Political Animal


September 06, 2012 3:55 PM Entitlement Trouble

By Ed Kilgore

Digby noticed it. I noticed. Maybe you noticed it, too: the one time Bill Clinton didn’t get rousing applause from the Democratic Convention audience last night was when he made a favorable reference to the Simpson-Bowles Commission.

Knowing that Clinton probably wouldn’t deliberately separate himself from the president at this particular moment on an issue so important, nervous liberals probably were not make less nervous by this remark from Obama spox Stephanie Cutter:

Top campaign aides to President Obama said that in his speech on Thursday night, the president will discuss deficit reduction and entitlement reform.
Stephanie Cutter, appearing on CNN’s Starting Point on Thursday, said, “I think you will hear the president lay out his plan of balanced deficit reduction where everybody pays their fair share and we cut what we don’t need and that includes entitlement reform.”

Now it’s not as though there is one particular progressive line on this subject. Many, like Digby, think the whole idea of limiting entitlement spending (other than perhaps by reducing health care costs via more direct government involvement in health insurance) is a red herring, and that talk of deficit reduction—at least in anything other than a very long post-recovery sense—is playing on enemy turf. Others buy into the idea of a long-term “deal” (often called the “grand bargain”) that trades limited support for spending curbs on Medicare (and for a few, maybe even Social Security) for Republican support (supposing that’s even theoretically possible) for tax increases. Digby, quoting Chris Hayes’ quip about the risk of Democrats becoming “tax collectors for the austerity state” (a play on Newt Gingrich’s claim in the 1990s that strict balanced-budget Republicans like Bob Dole were acting as “tax collectors for the welfare state”), considers the whole approach bad policy and politics alike.

But it’s safe to say that some rhetorical support for a deficit reduction “grand bargain” and for “openness” to “entitlement reform” is pretty much baked into the ObamaWorld cake, and if he stays at past levels of generality and of “deals” being contingent on unlikely GOP concessions, there will be grumbling on the Left but nothing mutinous.

If, however, Obama gets more specific and less contingent—endorsing, say, the actual Simpson-Bowles recommendation as central to his second-term agenda—then we’ll hear something worse than grumbling. No, at this late date you won’t see any “liberal revolt” against Obama’s re-election, but you could very well hear Democratic congressional leaders and candidates refusing to get on any Simpson-Bowles bus. It’s that sort of trouble the White House must carefully consider before taking a step that would undoubtedly win cheers from lots of Beltway pundits and a handful of centrist Democrats—and probably from Bill Clinton.

Ed Kilgore is a contributing writer to the Washington Monthly. He is managing editor for The Democratic Strategist and a senior fellow at the Progressive Policy Institute. Find him on Twitter: @ed_kilgore.


  • FlipYrWhig on September 06, 2012 4:10 PM:

    This goes in the category of "stuff Obama says to help make his case rhetorically to wishy-washy low-info types that he's willing to play ball, but Republicans can't take yes for an answer." It does not go in the category of "stuff Obama desperately wants to do, mostly to spite the liberals he actually hates," although that never stops certain precincts of the blogosphere from putting it there.

  • Phil Perspective on September 06, 2012 4:20 PM:

    It does not go in the category of "stuff Obama desperately wants to do, mostly to spite the liberals he actually hates," ..

    Does it really play well with low-info types? Not that I know of. Social Security is as popular as it gets. And it's not very generous. So you are wrong. After all, who was the only politico to show up at the opening of the Pete Peterson-funded(who outwardly boasts of a willingness to spend a billion to kill Social Secuity) Hamilton Project?

  • Ted Atkinson on September 06, 2012 4:33 PM:

    Hold on a second, I have a question as a registered Democrat who campaigned for Obama in 2008. What's wrong with entitlement reform? And what's wrong with addressing the deficit? As a general matter, these should be matters that you, Ed, and digby don't flinch at. The deficit in the long term is, as Krugman himself noted, an issue that needs to be addressed. Similarly, the notion of entitlement reform does not need to be shot down as a general matter, because entitlement reform can be done in a number of ways and mean a number of things. Ryan's Vouchercare and the President's approach to Medicare "reform" (the $716 billion reduction to the Medicare program that Clinton discussed, which eliminated wasteful spending but did not reduce benefits and lengthened the life of the program)are both "entitlement reforms," but one is responsible, and one is an attempt to undermine the program altogether. Progressives need to understand that the long-term debt needs to be addressed, but more importantly, they must realize that there are progressive solutions to these issues, as well.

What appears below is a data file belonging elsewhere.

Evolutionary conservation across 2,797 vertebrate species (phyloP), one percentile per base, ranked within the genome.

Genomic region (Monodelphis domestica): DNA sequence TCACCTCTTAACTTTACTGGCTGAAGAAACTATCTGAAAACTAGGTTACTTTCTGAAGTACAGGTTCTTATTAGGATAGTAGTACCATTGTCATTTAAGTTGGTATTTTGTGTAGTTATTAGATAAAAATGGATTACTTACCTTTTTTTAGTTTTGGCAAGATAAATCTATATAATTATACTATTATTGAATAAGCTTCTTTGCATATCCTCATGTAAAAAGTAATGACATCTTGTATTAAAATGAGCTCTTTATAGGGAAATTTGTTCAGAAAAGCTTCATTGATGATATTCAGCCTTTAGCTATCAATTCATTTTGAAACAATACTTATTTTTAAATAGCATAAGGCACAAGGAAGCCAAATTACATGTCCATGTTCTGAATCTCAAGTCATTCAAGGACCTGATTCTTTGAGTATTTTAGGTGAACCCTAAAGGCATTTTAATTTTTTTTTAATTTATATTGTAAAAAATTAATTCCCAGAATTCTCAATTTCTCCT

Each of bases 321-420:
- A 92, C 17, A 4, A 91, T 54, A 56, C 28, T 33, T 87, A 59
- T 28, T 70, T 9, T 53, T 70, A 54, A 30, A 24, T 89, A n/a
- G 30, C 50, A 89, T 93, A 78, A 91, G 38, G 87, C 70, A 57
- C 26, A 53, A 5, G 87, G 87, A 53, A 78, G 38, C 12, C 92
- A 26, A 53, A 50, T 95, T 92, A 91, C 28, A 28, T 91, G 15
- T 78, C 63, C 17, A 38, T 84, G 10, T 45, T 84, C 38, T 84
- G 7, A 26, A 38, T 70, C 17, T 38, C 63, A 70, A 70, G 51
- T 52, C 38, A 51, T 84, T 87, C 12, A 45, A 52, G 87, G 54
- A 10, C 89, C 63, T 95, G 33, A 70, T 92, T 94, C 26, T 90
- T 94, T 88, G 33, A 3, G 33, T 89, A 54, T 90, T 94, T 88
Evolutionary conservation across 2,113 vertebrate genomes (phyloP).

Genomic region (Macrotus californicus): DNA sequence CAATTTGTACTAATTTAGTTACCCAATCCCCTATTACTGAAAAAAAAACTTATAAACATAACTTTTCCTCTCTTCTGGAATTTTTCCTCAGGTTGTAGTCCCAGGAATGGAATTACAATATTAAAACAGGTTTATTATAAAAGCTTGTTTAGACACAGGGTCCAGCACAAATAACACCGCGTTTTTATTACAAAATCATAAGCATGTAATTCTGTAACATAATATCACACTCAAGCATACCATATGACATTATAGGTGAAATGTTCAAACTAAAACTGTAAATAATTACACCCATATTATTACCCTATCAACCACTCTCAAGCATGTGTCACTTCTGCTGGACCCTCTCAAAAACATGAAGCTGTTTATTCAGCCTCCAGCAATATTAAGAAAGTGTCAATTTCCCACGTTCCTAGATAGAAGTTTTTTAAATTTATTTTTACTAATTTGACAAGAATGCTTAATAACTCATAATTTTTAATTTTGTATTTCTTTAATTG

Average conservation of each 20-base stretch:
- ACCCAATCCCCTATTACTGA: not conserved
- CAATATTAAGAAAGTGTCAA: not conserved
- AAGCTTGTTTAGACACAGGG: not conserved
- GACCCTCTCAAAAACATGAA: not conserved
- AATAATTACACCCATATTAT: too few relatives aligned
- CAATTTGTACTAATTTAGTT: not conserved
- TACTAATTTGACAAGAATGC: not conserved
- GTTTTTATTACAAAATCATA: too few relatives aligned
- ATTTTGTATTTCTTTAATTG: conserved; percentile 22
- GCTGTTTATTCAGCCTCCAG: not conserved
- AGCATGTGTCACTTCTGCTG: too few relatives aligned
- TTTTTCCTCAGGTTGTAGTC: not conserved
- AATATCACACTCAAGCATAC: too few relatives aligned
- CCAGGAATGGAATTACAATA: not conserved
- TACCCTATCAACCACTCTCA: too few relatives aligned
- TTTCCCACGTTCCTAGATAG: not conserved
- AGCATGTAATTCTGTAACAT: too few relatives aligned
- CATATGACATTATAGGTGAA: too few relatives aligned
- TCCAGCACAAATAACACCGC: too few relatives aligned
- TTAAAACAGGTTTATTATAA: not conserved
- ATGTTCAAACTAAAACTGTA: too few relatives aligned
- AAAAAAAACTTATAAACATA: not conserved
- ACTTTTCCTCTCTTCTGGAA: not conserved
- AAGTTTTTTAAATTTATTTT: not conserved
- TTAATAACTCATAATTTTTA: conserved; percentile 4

• Aaron on September 06, 2012 4:40 PM:

    I'd like to see Obama come out and say that removing the Social Security income cap virtually brings the fund into balance. Cuts to benefits could and should only come out of those new benefits provided to people with incomes over the current cap.

    I'd demand that any additional cuts to Medicare and Medicaid must be contingent on the unemployment rate being reduced below 6%.

  • c u n d gulag on September 06, 2012 4:42 PM:

    Jayzoos H. Keerist, with the landlord banging at the door - Obama better NOT dwell on any of this "Grand Bargain" crap before the election.
    He'll lose, and we'll be worse off!

    Needless to say, I'm against any, and I mean ANY, cuts in benefits for the "EARNED BENEFITS!" (I hate that 'Entitlement' crap!!!).
    Or increasing the age for enrollment, or means-testing, or caps, or any other crap that comes between people and a dignified old age, on the way to death.


    I don't really want to think about permanent changes in "EARNED BENEFITS," traded off for some BS or nebulous tax-increases, that CPA's and Tax Attorney's will find loopholes for about an hour after the new codes are printed.

    WE the people, don't have any feckin' lobbyists.
    And, WE the people, can't afford CPA's or Tax Attorney's to help us collect what ever will be left of our "EARNED BENEFITS."

    To keep SS and Medicare healthy, eliminate the cap on ANY income.

    And We the people, will have to work on our Congressional representatives to try to talk President Obama out of this folly.

    You want the deficit to go down?
    Go a percentage point or two above Clinton's increase.
    Re-establish the "ESTATE TAX" to former high levels - no sense in breeding aristocracy.